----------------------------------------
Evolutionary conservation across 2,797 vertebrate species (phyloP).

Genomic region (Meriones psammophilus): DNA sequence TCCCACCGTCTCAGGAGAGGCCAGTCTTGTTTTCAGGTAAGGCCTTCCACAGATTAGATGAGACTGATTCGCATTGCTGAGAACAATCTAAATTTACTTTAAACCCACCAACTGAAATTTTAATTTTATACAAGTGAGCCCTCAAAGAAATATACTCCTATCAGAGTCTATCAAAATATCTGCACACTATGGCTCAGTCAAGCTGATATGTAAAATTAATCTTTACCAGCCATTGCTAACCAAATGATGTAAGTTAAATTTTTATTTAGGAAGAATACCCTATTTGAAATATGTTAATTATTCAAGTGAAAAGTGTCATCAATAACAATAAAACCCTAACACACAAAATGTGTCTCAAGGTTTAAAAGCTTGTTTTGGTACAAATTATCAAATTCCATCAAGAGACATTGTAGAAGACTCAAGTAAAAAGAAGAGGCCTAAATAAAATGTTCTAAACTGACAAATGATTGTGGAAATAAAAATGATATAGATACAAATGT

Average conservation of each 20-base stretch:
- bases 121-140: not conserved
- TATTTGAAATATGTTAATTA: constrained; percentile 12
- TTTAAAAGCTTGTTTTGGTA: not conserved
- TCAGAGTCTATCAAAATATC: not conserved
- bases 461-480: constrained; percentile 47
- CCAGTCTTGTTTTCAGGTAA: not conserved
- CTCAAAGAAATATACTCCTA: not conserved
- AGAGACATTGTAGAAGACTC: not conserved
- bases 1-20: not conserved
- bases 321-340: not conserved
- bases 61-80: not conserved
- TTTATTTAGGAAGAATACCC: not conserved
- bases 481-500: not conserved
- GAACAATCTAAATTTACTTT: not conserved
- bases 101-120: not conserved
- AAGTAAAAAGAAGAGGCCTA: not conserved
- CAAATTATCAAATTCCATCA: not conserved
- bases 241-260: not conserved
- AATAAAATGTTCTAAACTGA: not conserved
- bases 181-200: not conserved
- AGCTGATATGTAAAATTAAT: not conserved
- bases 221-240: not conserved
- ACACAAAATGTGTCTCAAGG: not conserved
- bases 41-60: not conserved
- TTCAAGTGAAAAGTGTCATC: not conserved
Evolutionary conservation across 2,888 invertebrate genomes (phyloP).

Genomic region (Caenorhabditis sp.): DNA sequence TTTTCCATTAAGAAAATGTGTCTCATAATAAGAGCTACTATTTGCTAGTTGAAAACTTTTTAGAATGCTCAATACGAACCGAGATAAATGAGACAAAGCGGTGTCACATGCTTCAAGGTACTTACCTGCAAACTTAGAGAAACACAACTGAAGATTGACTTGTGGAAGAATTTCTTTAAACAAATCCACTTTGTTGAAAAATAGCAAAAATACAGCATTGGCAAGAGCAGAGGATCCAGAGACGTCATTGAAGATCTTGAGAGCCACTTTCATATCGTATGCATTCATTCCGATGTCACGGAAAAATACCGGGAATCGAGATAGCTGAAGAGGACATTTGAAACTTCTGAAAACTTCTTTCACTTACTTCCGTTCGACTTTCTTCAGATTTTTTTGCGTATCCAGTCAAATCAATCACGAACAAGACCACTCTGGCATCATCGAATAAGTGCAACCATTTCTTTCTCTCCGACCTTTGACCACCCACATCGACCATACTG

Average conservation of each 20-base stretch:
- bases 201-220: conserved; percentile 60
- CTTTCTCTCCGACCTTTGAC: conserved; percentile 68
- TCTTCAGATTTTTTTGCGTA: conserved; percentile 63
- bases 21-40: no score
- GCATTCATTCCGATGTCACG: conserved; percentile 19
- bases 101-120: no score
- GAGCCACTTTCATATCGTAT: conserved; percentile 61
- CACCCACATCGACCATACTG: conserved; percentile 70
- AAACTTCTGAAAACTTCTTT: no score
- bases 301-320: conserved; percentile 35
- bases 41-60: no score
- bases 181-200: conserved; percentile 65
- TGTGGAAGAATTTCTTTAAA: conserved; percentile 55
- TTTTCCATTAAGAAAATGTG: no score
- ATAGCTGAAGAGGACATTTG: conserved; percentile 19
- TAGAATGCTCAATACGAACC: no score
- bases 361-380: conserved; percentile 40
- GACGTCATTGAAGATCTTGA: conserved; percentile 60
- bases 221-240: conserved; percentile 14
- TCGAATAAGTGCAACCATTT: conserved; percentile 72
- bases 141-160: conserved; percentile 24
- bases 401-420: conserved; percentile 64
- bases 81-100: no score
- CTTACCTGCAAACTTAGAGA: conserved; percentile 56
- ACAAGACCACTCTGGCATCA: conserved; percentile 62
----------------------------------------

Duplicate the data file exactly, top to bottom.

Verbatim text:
Evolutionary conservation across 2,797 vertebrate species (phyloP).

Genomic region (Meriones psammophilus): DNA sequence TCCCACCGTCTCAGGAGAGGCCAGTCTTGTTTTCAGGTAAGGCCTTCCACAGATTAGATGAGACTGATTCGCATTGCTGAGAACAATCTAAATTTACTTTAAACCCACCAACTGAAATTTTAATTTTATACAAGTGAGCCCTCAAAGAAATATACTCCTATCAGAGTCTATCAAAATATCTGCACACTATGGCTCAGTCAAGCTGATATGTAAAATTAATCTTTACCAGCCATTGCTAACCAAATGATGTAAGTTAAATTTTTATTTAGGAAGAATACCCTATTTGAAATATGTTAATTATTCAAGTGAAAAGTGTCATCAATAACAATAAAACCCTAACACACAAAATGTGTCTCAAGGTTTAAAAGCTTGTTTTGGTACAAATTATCAAATTCCATCAAGAGACATTGTAGAAGACTCAAGTAAAAAGAAGAGGCCTAAATAAAATGTTCTAAACTGACAAATGATTGTGGAAATAAAAATGATATAGATACAAATGT

Average conservation of each 20-base stretch:
- bases 121-140: not conserved
- TATTTGAAATATGTTAATTA: constrained; percentile 12
- TTTAAAAGCTTGTTTTGGTA: not conserved
- TCAGAGTCTATCAAAATATC: not conserved
- bases 461-480: constrained; percentile 47
- CCAGTCTTGTTTTCAGGTAA: not conserved
- CTCAAAGAAATATACTCCTA: not conserved
- AGAGACATTGTAGAAGACTC: not conserved
- bases 1-20: not conserved
- bases 321-340: not conserved
- bases 61-80: not conserved
- TTTATTTAGGAAGAATACCC: not conserved
- bases 481-500: not conserved
- GAACAATCTAAATTTACTTT: not conserved
- bases 101-120: not conserved
- AAGTAAAAAGAAGAGGCCTA: not conserved
- CAAATTATCAAATTCCATCA: not conserved
- bases 241-260: not conserved
- AATAAAATGTTCTAAACTGA: not conserved
- bases 181-200: not conserved
- AGCTGATATGTAAAATTAAT: not conserved
- bases 221-240: not conserved
- ACACAAAATGTGTCTCAAGG: not conserved
- bases 41-60: not conserved
- TTCAAGTGAAAAGTGTCATC: not conserved
Evolutionary conservation across 2,888 invertebrate genomes (phyloP).

Genomic region (Caenorhabditis sp.): DNA sequence TTTTCCATTAAGAAAATGTGTCTCATAATAAGAGCTACTATTTGCTAGTTGAAAACTTTTTAGAATGCTCAATACGAACCGAGATAAATGAGACAAAGCGGTGTCACATGCTTCAAGGTACTTACCTGCAAACTTAGAGAAACACAACTGAAGATTGACTTGTGGAAGAATTTCTTTAAACAAATCCACTTTGTTGAAAAATAGCAAAAATACAGCATTGGCAAGAGCAGAGGATCCAGAGACGTCATTGAAGATCTTGAGAGCCACTTTCATATCGTATGCATTCATTCCGATGTCACGGAAAAATACCGGGAATCGAGATAGCTGAAGAGGACATTTGAAACTTCTGAAAACTTCTTTCACTTACTTCCGTTCGACTTTCTTCAGATTTTTTTGCGTATCCAGTCAAATCAATCACGAACAAGACCACTCTGGCATCATCGAATAAGTGCAACCATTTCTTTCTCTCCGACCTTTGACCACCCACATCGACCATACTG

Average conservation of each 20-base stretch:
- bases 201-220: conserved; percentile 60
- CTTTCTCTCCGACCTTTGAC: conserved; percentile 68
- TCTTCAGATTTTTTTGCGTA: conserved; percentile 63
- bases 21-40: no score
- GCATTCATTCCGATGTCACG: conserved; percentile 19
- bases 101-120: no score
- GAGCCACTTTCATATCGTAT: conserved; percentile 61
- CACCCACATCGACCATACTG: conserved; percentile 70
- AAACTTCTGAAAACTTCTTT: no score
- bases 301-320: conserved; percentile 35
- bases 41-60: no score
- bases 181-200: conserved; percentile 65
- TGTGGAAGAATTTCTTTAAA: conserved; percentile 55
- TTTTCCATTAAGAAAATGTG: no score
- ATAGCTGAAGAGGACATTTG: conserved; percentile 19
- TAGAATGCTCAATACGAACC: no score
- bases 361-380: conserved; percentile 40
- GACGTCATTGAAGATCTTGA: conserved; percentile 60
- bases 221-240: conserved; percentile 14
- TCGAATAAGTGCAACCATTT: conserved; percentile 72
- bases 141-160: conserved; percentile 24
- bases 401-420: conserved; percentile 64
- bases 81-100: no score
- CTTACCTGCAAACTTAGAGA: conserved; percentile 56
- ACAAGACCACTCTGGCATCA: conserved; percentile 62